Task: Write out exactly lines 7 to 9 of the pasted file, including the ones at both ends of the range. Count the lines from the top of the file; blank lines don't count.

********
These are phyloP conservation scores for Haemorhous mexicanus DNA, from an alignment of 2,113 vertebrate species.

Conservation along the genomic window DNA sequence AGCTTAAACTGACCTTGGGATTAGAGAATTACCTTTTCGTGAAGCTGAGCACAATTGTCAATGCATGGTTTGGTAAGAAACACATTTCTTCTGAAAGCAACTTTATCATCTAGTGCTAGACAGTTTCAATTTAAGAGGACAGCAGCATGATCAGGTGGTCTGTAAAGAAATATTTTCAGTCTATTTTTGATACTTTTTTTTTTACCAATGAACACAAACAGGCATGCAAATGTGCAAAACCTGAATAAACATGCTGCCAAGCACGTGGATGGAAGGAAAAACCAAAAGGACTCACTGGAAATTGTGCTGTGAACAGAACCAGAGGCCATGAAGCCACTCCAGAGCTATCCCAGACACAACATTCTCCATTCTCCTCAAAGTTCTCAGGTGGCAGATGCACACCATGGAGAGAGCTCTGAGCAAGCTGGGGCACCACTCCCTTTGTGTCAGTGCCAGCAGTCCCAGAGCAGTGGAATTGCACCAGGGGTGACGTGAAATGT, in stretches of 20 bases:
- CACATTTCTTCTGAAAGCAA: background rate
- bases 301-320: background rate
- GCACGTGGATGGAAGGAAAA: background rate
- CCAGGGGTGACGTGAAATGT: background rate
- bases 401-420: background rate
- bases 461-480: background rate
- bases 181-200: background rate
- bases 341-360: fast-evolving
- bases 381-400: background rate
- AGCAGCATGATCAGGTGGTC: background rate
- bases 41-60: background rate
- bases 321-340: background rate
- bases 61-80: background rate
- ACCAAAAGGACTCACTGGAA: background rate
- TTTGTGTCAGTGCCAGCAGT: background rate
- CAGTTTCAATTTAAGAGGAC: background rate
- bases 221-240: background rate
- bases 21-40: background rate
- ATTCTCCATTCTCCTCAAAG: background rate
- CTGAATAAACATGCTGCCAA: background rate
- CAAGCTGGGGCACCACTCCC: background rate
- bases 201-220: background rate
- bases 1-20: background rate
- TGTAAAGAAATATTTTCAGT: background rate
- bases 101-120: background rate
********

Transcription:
- bases 401-420: background rate
- bases 461-480: background rate
- bases 181-200: background rate